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7 Tips for a first Dual Nav

It is time! You have completed your solo GF Hours, you had a good dual check with a Grade II Instructor, you are nailing all your landings, you know the area and your radio work is “tip-top” with your introductory flight into your first controlled airspace next door. Now it is time to get you to some new areas beyond Delta 69 and further up past Voëlvlei Dam. This is it, this is what it is all about, flying from A to B. Here are a few simple tips that will help you have a good first Dual Short Navigational flight with your instructor.

Tip #1: Try Early Morning Navigation.
The airspaces are a little bit more quiet, it will not be so bumpy in the air and the scenery is somehow just more spectacular. If you are departing early, make sure your aircraft is filled up the night before. The winds that you have calculated will also be more stable and adjustments for accuracy will not be a big deal. At noon, the winds are more volatile than in the morning and the headings and speeds you have worked on may be needing a large correction. Also, have a good meal and have water and a snack with you on-board.

Tip #2: Be Organized.
Don’t have paperwork and maps lying around in the aircraft. The last thing you want to do when flying “map-to-ground” is to have to reach for your whiz wheel that fell and disappeared under your seat. Your pre-flight log contains a lot of info, you do not need all of that for keeping an accurate in-flight log. So transfer the pre-flight planning info to your In-Flight Log. Have a big enough area to write in where you don’t have to zone in so much to squeeze info into a small block. You don’t want to be staring down at your knee-board for more than 4-5 seconds at a time. On your first recording of time and endurance, you will soon realize that the aircraft is drifting away from heading and you might even be descending or climbing. Let’s avoid a spiral dive recovery at all cost!

Tip #3: Clouds? Don’t Panic.
You can not see through all the clouds to see the coverage. Looking from the side it may look like Seven Oktas, but have a look at the shadows on the ground… it’s still less than Four Oktas. If they are in your way, simply request a lower flight level or broadcast that you are descending to a new altitude. If that prevents you from completing the route, you might have to divert and make a plan to return home. When you have to turn around, look at the six o’clock position on the DI, this is the heading you need. Do not guess or ‘eyeball’ it. Do not panic and have a look around at the landmarks around you and you’ll soon find your way home. Your instructor will show you numerous other techniques to find your way.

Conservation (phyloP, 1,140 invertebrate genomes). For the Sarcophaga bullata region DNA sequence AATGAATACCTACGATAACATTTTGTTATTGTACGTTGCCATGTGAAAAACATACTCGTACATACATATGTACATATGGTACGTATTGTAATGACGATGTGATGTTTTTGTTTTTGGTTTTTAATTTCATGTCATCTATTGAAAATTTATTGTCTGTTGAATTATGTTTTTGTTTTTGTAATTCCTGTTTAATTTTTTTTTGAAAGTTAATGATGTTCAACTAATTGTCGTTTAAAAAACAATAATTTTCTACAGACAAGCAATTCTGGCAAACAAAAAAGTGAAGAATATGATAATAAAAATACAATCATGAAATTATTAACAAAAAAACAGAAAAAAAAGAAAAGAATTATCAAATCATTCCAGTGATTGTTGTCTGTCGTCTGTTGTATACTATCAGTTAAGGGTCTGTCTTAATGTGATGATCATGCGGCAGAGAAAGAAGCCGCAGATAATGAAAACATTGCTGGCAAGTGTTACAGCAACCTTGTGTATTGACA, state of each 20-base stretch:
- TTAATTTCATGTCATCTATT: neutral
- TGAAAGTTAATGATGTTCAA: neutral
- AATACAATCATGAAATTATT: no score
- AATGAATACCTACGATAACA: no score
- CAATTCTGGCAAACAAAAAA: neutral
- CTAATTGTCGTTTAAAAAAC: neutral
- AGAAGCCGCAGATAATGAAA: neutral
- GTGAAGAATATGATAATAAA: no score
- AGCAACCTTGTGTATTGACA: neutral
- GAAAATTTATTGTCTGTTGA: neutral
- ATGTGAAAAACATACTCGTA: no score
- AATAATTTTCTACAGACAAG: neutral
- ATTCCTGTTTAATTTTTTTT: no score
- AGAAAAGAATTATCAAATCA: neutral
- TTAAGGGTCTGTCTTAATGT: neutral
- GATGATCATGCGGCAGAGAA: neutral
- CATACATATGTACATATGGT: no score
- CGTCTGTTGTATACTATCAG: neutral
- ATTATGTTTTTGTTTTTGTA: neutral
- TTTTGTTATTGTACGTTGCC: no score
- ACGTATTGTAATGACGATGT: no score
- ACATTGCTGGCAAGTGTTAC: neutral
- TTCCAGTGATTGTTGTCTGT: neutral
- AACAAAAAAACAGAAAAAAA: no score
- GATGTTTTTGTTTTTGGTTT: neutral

Tip #4: Stay ahead with the plan
Do your FREDAS every 15-20 minutes, but also before each way-point. Make sure the DI is properly aligned. You’ll see your next way-point in the distance, so you are not relying on the DI as much. Make sure it is still aligned when you have the wings level before you reach the “set-heading-point”. When you do “A” for Altimeter, make a mental note of what level you’ll be climbing or descending to for the next leg. Do not wait until you are at the way-point to read it off your plan. Also, have the standby frequency set-up. You don’t want to be turning dials while turning the aircraft. It’s all about reducing work-load during critical stages of the navigation.

Tip #5: Ensure you see it all.
On your first Dual Navigation route, your instructor will ensure that you are on the correct route and passing all the way-points. It’s important to have a look at the surrounds for the smaller, harder to see way-points, like Kenilworth Racecourse to the West of FACT. A lot of things are happening and you will be easily distracted, but try to soak it all in and record what it looks like exactly. This route is to be flown solo soon, so you don’t want to be looking for something that could have easily been found.

Tip #6: Get yourself orientated.
Flying to FACT or any other new aerodrome can be overwhelming at first as we are only using FASH, FAFK and Diemerskraal for most of your flying to this point in your training. In your FACT intro, you probably joined on a left DW for 19 or a right DW for 01 at FACT, now that you are flying inbound from the west, you’ll be on the other side. So, make sure you see the whole picture in your head and on the airport plate so that you are aware what side is the down-wind and base. It sounds like a very basic thing, but in the air things happen quickly and there may be a startle effect that could have been avoided. Again, it’s all about staying ahead of the plan.

Tip #7: Enjoy!
Did you know that less than 0.1% of the world’s population are able to fly an aircraft? And the number is even further reduced for active private pilots. And to reduce that number even more by a large margin, very few people get the opportunity to fly next to Table Mountain or around the dramatic beauty only to be found in the Western Cape. So prepare for your Navigational flight as much as you can, and it will be easier to soak in the breathtaking scenery around you. I would go as far as to say that 80% of a successful Navigation is done on the ground.

Thank you for your time and see you next time,

Written by Alwyn Vorster,
SFC Flight Instructor